Procrastinate

Last night, something of note happened. The nice lady doing the weather on TV said the F word. Before we all write in to the BBC, that F word was ‘frost‘. (I’m saying it quietly, it might go away). I realised suddenly that it was most definitely autumn, and that my vain attempts to hang on to the summer were ebbing away. I’m sitting here wearing three hundred layers of clothes, and there’s no leaves on the trees, so maybe I’m mildly deluded.
In September, I remember thinking, “I must cut the lawn one more time this year”. In October, that thought was repeated several times, and suddenly, it’s November and Far Too Late. I now know without any doubt that I will have the messiest garden in the street for the next five months.
To be honest, the last few months have been very much like that. In August, I finally relented and realised that I needed some kind of medication to help me out. My doctor looked at the long list of SSRI’s that I’d tried (and failed with) and said, “why haven’t we tried Prozac?” So, I tried Prozac. For two months, I waited to see if anything would happen with my anxiety and depression, while my weight steadily crept up and up.
Body image has always been a big issue with me. Even when I was a sensible (and now enviable) size 12 (UK) I had ideas that I could do with loosing a bit around my backside, or my tummy needed toning, or something. The very first time I took an SSRI I gained weight. However, my depressive episodes were fairly sporadic in those days, so whatever I gained, I usually lost again. When All This Shit™ started around four and a half years ago, I started taking SSRI’s more regularly, and I’d guess that I’ve been on one or another for about 85% of that time. I started Effexor because I’d asked my doctor to prescribe “the thing that’s least likely to make me gain weight” – Effexor was it. So, when I gained around 8 or 10 pounds with Prozac, I went back to my doctor and said, “I’d prefer not to take anything, and deal with the panic attacks myself, rather than gain any more weight”. I think at that point, she realised that any SSRI she prescribed was likely to increase my weight. I wonder how true this generalisation is, but I don’t fancy experimenting to find out, thank you.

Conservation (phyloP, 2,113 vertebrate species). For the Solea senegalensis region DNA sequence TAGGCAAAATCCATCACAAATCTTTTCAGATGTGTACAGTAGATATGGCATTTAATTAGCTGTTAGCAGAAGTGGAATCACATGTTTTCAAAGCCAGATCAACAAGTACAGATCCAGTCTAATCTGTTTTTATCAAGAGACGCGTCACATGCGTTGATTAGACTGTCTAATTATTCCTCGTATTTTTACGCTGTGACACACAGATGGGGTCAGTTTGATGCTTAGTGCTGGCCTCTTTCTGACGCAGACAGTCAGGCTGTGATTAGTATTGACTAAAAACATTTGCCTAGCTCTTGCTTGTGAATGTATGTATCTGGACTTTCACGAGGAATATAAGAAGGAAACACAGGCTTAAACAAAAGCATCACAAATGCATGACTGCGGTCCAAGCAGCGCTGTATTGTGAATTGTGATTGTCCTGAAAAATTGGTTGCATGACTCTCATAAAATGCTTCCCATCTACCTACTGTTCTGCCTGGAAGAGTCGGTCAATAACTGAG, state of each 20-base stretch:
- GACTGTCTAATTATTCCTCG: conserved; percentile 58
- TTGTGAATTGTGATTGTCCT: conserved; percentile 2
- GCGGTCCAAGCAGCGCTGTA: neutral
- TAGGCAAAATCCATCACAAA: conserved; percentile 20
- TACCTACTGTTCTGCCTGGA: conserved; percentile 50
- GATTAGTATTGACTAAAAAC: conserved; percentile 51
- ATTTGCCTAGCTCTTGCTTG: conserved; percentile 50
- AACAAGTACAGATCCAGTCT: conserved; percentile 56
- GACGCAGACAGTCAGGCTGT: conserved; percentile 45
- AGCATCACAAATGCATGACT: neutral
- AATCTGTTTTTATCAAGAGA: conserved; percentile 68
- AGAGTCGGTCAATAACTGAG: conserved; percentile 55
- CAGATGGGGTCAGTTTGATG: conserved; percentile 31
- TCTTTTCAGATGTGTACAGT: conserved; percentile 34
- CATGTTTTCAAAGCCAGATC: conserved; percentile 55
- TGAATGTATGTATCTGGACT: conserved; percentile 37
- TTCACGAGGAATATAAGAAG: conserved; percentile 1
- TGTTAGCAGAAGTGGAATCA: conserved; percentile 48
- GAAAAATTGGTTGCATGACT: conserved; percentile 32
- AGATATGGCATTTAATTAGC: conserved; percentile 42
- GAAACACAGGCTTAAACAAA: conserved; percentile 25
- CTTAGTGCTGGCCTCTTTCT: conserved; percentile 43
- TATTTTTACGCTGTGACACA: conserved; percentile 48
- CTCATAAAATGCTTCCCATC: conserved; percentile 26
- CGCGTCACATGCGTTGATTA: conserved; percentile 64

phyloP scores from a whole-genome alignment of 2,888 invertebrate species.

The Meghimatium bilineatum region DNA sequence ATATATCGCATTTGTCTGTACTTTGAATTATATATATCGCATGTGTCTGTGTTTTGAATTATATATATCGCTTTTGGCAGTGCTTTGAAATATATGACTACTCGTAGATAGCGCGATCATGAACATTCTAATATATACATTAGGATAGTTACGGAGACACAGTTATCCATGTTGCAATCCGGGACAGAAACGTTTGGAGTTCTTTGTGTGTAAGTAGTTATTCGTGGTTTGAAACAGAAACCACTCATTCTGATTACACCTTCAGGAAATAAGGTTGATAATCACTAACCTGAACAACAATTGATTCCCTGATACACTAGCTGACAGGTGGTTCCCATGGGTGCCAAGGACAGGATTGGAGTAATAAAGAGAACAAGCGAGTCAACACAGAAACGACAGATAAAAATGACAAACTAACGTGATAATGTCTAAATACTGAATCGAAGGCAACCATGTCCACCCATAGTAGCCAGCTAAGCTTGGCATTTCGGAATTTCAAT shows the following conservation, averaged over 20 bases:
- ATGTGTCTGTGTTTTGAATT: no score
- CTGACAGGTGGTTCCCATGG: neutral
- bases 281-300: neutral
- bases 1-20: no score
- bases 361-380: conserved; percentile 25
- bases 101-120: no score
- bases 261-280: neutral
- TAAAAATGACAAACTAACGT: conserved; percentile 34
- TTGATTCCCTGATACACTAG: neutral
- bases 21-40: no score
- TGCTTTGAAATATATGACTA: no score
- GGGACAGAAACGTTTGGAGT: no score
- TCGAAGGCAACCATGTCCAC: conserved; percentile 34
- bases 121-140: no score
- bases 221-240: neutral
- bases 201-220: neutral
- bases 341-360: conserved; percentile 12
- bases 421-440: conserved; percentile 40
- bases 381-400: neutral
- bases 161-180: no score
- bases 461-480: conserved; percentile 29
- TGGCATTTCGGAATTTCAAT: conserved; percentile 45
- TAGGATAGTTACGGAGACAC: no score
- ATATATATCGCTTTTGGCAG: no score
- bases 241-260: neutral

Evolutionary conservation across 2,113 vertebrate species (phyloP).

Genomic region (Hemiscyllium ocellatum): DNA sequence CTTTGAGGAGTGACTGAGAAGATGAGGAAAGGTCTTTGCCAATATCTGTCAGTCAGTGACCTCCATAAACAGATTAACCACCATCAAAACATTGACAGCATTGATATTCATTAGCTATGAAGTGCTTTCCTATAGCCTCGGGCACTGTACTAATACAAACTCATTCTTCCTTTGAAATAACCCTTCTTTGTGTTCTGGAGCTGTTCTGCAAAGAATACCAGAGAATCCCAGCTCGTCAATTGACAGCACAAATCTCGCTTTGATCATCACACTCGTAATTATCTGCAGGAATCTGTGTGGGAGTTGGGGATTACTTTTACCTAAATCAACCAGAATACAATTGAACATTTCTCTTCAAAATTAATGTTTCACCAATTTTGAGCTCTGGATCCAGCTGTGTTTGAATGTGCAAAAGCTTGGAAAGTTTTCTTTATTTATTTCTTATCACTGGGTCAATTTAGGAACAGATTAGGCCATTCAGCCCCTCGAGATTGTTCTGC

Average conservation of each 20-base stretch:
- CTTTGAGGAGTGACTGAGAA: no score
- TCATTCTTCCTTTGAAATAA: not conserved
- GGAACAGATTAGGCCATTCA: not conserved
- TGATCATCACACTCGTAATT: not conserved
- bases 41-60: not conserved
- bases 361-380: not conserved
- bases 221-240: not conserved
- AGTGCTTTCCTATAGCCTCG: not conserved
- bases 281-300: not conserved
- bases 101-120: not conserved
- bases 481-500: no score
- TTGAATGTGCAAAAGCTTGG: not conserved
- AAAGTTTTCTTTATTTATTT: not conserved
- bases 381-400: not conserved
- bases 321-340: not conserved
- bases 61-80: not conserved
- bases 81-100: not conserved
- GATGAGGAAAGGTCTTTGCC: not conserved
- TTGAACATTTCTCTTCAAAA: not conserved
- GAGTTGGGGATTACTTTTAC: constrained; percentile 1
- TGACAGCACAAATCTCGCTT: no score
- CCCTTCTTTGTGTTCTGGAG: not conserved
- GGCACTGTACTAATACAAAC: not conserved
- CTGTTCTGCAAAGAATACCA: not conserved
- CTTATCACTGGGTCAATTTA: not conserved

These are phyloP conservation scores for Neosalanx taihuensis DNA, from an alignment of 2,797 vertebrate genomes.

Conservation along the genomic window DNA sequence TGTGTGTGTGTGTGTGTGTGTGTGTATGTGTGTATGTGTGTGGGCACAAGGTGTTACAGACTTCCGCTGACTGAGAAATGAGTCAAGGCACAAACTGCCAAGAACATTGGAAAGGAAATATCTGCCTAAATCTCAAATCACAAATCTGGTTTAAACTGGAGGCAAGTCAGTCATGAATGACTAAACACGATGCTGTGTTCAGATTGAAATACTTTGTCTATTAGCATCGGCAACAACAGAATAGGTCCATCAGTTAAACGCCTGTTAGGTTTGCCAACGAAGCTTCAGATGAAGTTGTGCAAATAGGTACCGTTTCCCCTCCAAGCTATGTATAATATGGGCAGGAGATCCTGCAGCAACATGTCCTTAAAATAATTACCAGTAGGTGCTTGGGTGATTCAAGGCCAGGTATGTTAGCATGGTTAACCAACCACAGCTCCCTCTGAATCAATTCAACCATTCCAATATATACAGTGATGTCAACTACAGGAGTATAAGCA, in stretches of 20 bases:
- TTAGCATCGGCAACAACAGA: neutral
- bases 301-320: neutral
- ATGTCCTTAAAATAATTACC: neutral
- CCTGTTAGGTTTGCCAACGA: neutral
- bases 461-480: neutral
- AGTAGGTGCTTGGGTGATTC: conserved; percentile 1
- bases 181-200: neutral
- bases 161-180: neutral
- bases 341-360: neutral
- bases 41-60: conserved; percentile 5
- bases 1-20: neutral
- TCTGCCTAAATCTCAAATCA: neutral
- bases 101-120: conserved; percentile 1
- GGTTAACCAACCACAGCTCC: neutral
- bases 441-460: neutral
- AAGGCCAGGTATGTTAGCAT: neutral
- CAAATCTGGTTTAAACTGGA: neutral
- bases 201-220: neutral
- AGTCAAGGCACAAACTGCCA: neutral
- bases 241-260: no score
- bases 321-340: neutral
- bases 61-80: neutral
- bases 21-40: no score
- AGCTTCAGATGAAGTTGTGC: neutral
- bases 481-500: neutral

What she suggested was different. She weighed me, checked my BMI, and suggesed something new. That new thing was Sibutramine. When it was first released, the drug companies marketed it as an anti-depressant. Reports came back that it worked better as an appetite suppressant, so it was re-marketed as an obesity treatment. Dr H reasoned that because my weight was such an issue for me (not to mention the strain on the arthritis in my hip and lower back) and because I met the strict prescribing criteria, she saw no reason why I shouldn’t try it.
When I get over the fact that I’m on an obesity drug, and that on paper I’m “clinically obese”, I’m really happy with this stuff. I’ve been on it for six weeks now, and I’ve lost almost a stone, and my mood is so much better. As a result, I feel more inclined to do things, rather than just stay on the sofa being miserable all day. I’m still having panic attacks, but somehow I’m dealing with them better. Before, I’d spend the entire day moping that I couldn’t cope, that maybe I’d failed because of an attack. Now I tend to think, “bloody stupid shit” and get annoyed with it. The subtle difference is that I now have the mental fortitude to fight it.
M, my counsellor, retires at the end of the year, and for a while after she told me, I felt completely lost. She has been a rock to me, an incredibly positive factor in my recovery (although she seems to think that I’ve done all the work). I sincerely hope that everyone dealing with deamons like mine gets a counsellor like M. I’ll really miss her.
The other Big Thing is fiducia. Last month, I aquired a domain and got new hosting for the child abuse survivors website that I wanted to do. It’s still relatively basic, and is a ‘work in progress’, but I have huge plans, and have already received really positive feedback from friends, M, Dr H, and others. If anyone reading this wants to contribute any suggestions, please fiducia@fiducia.org.uk.

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